The Definitive 9-Iron Golf Club Guide: When To Use It, Distance, Specifications

The 9-iron is one of the friendliest and shortest irons in the bag.

If you put a 9-iron next to a 3-iron, even most non-golfers would opt for the 9-iron as looking easier to hit.

It’s often considered one of the “scoring clubs,”, especially in the hands of the professionals who feel they knock their 9-iron shots close to the flag and set up birdie opportunities.

There is also versatility to how a 9-iron can be used; we can use it for approach shots, or it can be helpful around the greens for chipping.

Throughout this guide, we’ll take you through everything you need to know about the 9-iron and how to set up for success with this club, including:

  • 9-iron loft and length,
  • 9-iron distance range: how far does a 9-iron go?
  • When to play a 9-iron,
  • Five tips for setting up a 9-iron chip shot

Let’s dive into this spectacular club and make our 9-iron club game successful!

9 iron golf club guide

What is a 9-iron?

We mentioned in the introduction that the 9-iron can be seen to form part of the bag known as the scoring clubs.

If you look at the proximity to the flag that the tour pros hit shots from 125 – 150 yards on the PGA Tour (the distance from which many 9-irons will be hit), the average proximity is 24 feet.

That still might not seem that close, but would you complain if you hit every 9-iron shot you hit to within 24 feet?

One of the reasons why a club like the 9-iron can be classed as a scoring club relates to its loft.

Average 9-iron loft: 41-43 degrees

Strong-lofted 9-irons: 37-38 degrees

golfer swinging 9-iron on green

While it might be an excellent idea to hit a 9-iron when your playing partner hits a 7-iron, it’s worth remembering that the stronger lofted 9-irons carry nearly the same loft as a traditional 7-iron.

Lofts for all irons have progressively strengthened over the years; taking a 9-iron from the 1960s would be lofted around 47 degrees.

Length of a 9-iron

The average length of a 9-iron is 35.5 inches.

We all vary in size, and our golf clubs can be altered for length and lie to suit our requirements.

You should never compensate with your set-up for a poorly fitting 9-iron.

If you are considering changing your clubs, look for a fitting specialist who can determine the exact length and lie that will fit you best.

close up of 9-iron golfer setting up a 9-iron shot

How far does a 9-iron go?

9-irons can go different distances for different golfers based on their skill levels.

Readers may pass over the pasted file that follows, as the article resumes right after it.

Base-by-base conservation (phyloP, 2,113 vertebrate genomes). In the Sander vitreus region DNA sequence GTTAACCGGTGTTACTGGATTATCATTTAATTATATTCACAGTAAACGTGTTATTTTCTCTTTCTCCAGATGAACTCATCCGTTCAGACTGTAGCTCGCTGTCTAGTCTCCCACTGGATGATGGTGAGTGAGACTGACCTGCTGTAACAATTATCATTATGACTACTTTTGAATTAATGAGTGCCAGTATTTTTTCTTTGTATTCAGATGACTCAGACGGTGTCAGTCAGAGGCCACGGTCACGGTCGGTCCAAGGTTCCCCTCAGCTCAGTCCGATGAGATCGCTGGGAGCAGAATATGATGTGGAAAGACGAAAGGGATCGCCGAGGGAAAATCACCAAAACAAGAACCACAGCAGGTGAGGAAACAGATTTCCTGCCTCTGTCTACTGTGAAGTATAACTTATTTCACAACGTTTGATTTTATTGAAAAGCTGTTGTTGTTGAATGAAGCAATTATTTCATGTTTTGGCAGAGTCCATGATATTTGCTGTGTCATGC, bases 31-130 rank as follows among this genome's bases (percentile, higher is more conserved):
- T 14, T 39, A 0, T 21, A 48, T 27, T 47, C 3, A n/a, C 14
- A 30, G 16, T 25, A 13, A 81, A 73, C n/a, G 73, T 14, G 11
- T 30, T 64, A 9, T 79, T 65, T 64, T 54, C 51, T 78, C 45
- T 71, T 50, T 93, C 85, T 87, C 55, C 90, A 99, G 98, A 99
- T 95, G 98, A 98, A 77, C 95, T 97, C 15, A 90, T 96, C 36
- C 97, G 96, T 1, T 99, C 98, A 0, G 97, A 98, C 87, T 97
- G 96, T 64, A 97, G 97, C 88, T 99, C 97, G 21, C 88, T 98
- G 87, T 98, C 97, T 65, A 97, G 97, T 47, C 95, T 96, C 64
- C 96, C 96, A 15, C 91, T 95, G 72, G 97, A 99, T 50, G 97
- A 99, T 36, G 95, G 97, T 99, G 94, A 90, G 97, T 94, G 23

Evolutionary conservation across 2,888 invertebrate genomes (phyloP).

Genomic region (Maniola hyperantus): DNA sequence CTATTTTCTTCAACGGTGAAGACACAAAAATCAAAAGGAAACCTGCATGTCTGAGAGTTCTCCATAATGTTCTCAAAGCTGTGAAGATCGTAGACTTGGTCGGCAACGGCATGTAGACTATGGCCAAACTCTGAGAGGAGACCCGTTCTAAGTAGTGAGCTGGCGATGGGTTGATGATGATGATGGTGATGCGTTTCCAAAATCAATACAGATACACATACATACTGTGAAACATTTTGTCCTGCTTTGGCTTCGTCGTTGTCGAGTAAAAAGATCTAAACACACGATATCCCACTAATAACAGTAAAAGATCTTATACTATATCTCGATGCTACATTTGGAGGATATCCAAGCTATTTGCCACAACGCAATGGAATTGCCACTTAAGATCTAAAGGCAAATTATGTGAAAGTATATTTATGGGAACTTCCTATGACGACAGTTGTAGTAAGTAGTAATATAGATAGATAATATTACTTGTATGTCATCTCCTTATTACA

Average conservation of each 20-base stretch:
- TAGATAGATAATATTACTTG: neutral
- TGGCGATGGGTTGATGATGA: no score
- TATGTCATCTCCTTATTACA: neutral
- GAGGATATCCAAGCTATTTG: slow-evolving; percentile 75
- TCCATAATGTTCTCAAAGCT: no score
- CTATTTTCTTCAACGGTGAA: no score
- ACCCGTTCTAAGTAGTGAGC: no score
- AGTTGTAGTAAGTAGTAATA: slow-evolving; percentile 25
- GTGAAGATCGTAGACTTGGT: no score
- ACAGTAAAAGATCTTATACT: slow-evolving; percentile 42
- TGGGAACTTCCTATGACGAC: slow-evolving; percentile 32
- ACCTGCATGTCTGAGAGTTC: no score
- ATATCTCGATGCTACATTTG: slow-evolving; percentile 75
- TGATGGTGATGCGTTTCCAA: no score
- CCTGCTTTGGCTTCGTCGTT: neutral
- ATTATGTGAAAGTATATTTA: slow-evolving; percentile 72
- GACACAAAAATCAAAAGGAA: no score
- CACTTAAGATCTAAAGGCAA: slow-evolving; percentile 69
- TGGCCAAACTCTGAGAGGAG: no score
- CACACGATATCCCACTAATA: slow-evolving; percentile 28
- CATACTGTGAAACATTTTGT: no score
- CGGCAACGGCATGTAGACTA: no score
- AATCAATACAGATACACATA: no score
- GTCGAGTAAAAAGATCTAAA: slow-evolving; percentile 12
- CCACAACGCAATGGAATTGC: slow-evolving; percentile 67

If we were to work on averages, though, we would see 9-irons fly:

High handicapper – 100 yards (91 meters)

Mid handicapper – 120 yards (110 meters)

Low handicapper – 135 yards (123 meters)

PGA Tour average – 148 yards (135 meters)

LPGA Tour average – 119 yards (109 meters)

There are exceptions to these rules; for example, Rory McIlroy and Bryson Dechambeau will average between 160 – 165 yards for their 9-irons. 

close up of golf ball

When to play a 9-iron

A 9-iron is essentially a club used for approach play, teeing off on par 3s, and can be helpful to chip with around the greens.

The primary factor for approach play and par 3s is the length you face when considering using a 9-iron.

Before committing to your shot, things like the weather conditions you are playing in or elevation changes must be considered.

Chipping with a 9-iron can give you added versatility around the greens.

The ideal scenario to consider using a 9-iron for chipping is if you don’t need to loft the ball over any hazards between you and the pin.

Let the club loft do the job for you, and plan the shot to run out for at least 60% of the total distance the shot needs to go.

golfer taking shot from green

A 9-iron is also handy if you can warm up by hitting shots before you go and play or if you are working on a technical change in your swing.

You can also start to get a sense of what your ball flight is like by hitting a 9-iron which you can also factor into your play on the day.

Set up to play a 9-iron

Your stance should be no more than your shoulder width, this is not a long club, and there is no need to create an extensive base to swing hard from as with the longer clubs.

The ball position is in the center of your stance. This will help to promote a downward angle of attack on the ball to compress it well.